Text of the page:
Servicing an electric car: what you need to know

electric car maintenance

While not the main issue limiting widespread adoption of electric cars, the question of how to maintain them is an interesting one.

Obviously there are no oil changes, spark plugs or fuel filters. So what exactly needs to be looked at periodically on an electric car?

Electric car maintenance costs 

electric car maintenance

Powertrain maintenance should, in theory, cost a lot less for an EV than an equivalent petrol or diesel car.

Tesla’s website lists the following procedures under ‘recommended maintenance service’: cabin air filter (every two years), high-efficiency particulate filter (three years), brake fluid test (two years), air conditioning (between two and six years) and winter care (12 months or 12,500 miles).

It also says these checks are non-essential, even for maintaining the warranty. If there’s an issue with the car, Tesla can flag the issue up remotely and prompt maintenance as and when needed.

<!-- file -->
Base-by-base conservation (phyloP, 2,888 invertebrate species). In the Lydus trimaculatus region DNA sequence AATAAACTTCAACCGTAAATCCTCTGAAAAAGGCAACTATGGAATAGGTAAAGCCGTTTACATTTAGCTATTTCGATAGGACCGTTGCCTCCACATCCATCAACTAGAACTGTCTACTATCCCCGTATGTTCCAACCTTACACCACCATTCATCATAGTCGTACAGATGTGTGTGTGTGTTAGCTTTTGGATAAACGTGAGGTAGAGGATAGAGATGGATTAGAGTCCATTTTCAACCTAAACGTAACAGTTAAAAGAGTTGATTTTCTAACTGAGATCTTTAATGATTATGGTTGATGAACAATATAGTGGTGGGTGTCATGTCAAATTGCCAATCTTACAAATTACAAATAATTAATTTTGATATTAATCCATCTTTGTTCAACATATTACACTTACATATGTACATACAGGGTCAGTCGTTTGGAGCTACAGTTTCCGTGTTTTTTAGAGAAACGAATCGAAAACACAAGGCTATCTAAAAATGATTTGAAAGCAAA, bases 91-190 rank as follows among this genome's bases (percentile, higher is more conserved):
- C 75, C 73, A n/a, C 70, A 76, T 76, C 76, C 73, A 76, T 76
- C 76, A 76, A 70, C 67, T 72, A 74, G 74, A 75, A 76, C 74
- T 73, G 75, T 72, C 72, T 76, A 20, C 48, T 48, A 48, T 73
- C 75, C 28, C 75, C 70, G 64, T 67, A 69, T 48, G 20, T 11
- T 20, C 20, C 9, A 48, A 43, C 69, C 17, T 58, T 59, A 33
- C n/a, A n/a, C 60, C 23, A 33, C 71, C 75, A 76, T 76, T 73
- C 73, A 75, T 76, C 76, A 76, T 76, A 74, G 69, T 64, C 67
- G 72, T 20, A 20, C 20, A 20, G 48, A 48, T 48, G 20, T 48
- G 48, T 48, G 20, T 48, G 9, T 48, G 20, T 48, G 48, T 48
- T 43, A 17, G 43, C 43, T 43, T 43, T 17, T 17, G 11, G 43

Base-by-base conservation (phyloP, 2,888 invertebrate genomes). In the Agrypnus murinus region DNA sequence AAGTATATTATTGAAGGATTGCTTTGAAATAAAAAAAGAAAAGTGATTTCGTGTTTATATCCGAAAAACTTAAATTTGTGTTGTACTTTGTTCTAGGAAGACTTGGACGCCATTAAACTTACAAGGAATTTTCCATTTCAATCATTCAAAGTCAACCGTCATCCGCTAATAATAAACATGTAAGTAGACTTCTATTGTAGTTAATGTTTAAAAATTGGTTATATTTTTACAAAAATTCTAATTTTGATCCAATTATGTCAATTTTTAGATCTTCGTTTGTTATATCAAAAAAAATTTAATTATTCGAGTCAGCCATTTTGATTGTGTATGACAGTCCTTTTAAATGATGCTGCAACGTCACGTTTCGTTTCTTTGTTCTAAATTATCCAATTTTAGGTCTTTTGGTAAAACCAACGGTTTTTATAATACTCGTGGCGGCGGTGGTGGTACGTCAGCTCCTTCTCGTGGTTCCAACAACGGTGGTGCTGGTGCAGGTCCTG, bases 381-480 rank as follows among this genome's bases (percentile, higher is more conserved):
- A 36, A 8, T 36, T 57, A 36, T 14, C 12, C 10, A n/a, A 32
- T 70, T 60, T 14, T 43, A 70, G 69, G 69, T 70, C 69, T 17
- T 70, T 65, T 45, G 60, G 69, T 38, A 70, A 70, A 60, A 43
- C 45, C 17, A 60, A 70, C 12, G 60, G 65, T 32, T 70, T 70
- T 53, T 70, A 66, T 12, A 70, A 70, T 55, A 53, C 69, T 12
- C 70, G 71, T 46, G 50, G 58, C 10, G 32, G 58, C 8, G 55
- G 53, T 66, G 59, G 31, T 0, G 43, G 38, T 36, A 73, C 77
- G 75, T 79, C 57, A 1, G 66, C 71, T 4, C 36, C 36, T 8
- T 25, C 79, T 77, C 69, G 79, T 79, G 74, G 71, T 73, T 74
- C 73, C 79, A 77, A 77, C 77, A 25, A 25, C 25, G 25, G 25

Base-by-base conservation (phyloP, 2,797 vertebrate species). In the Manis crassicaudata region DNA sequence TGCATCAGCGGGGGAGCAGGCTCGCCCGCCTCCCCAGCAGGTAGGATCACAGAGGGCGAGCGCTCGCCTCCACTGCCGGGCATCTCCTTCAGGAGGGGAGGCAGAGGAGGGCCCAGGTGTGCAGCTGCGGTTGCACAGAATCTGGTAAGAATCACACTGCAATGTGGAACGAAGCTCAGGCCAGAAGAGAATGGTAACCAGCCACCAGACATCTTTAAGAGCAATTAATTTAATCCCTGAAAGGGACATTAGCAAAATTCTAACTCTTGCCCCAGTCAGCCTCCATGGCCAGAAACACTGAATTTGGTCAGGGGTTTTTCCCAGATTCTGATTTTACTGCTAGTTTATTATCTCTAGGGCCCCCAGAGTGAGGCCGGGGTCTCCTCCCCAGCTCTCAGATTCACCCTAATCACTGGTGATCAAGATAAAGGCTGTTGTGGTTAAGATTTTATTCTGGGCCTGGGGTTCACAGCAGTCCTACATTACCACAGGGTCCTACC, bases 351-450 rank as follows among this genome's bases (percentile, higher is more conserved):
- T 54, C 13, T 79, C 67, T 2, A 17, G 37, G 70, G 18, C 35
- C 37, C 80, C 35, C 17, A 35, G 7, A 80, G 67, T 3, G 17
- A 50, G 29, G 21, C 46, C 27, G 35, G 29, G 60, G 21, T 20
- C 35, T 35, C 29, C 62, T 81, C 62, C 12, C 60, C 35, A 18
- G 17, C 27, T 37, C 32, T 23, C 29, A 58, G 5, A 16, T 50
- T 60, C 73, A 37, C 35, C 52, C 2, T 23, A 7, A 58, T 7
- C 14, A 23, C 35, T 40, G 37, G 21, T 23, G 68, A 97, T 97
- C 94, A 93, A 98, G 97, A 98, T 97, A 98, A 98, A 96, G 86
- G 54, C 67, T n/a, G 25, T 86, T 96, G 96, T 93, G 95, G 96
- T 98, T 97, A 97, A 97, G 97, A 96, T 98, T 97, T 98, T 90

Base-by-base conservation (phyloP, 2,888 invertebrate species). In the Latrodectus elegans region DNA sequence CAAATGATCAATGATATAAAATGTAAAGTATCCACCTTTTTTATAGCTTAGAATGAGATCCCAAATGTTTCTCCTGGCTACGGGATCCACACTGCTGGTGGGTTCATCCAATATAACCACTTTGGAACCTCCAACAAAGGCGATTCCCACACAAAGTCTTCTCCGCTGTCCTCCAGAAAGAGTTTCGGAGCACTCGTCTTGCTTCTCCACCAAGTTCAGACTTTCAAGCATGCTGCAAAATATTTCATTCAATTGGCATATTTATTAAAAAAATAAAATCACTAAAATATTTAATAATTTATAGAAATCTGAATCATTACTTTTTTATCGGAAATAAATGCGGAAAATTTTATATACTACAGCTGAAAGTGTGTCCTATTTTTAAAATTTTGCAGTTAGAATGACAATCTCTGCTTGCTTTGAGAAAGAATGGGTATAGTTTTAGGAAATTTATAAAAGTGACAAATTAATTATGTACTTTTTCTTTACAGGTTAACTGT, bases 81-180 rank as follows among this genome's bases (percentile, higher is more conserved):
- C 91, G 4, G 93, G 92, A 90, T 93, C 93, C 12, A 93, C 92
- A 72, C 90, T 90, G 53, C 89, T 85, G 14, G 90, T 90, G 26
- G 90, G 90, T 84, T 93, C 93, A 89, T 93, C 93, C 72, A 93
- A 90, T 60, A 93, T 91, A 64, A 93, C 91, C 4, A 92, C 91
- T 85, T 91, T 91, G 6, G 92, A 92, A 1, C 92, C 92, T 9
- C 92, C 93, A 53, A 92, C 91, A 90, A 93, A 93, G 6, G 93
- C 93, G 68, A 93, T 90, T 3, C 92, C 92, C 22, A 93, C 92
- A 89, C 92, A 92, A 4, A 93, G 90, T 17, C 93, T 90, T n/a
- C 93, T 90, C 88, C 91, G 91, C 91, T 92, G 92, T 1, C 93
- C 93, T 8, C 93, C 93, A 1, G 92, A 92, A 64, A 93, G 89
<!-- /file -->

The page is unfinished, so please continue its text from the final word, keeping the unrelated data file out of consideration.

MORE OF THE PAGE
ClickMechanic highlights that electric cars usually make brakes last longer, too, given that regenerative braking saves on disc and pad use.

Electric Volkswagen Beetle

Electric car maintenance essentials

  • Tyres
  • Brakes
  • Lights
  • Wipers
  • Tracking
  • Suspension
  • Cabin filtration

What electric cars don’t need

  • Oil changes
  • Spark plugs
  • Belt changes
  • Coolant changes
  • Air filters
  • Transmission oil changes

What about EV batteries?

Range figures of electric cars need an ‘urgent rethink’

Here’s the big question for many people. The reality is that EV batteries seem to be holding up well. The battery and drive unit in Teslas is warrantied for eight years or at least 100,000 miles. With Model 3, a minimum of 70 percent retention for battery capacity over that period is claimed. 

Early Nissan Leaf owners, some of whom bought their cars nearly 10 years ago, are reporting more than 90 percent battery capacity retention.

“It’s clear that the demand for electric vehicles is growing and drivers can benefit exponentially from this”, said Andrew Jervis, co-founder and CEO at ClickMechanic.

“From lower servicing costs to a carbon footprint reduction, cars of a purely electric nature have a great deal of appeal to drivers in the UK, and could potentially shape the automotive industry and market for years to come.”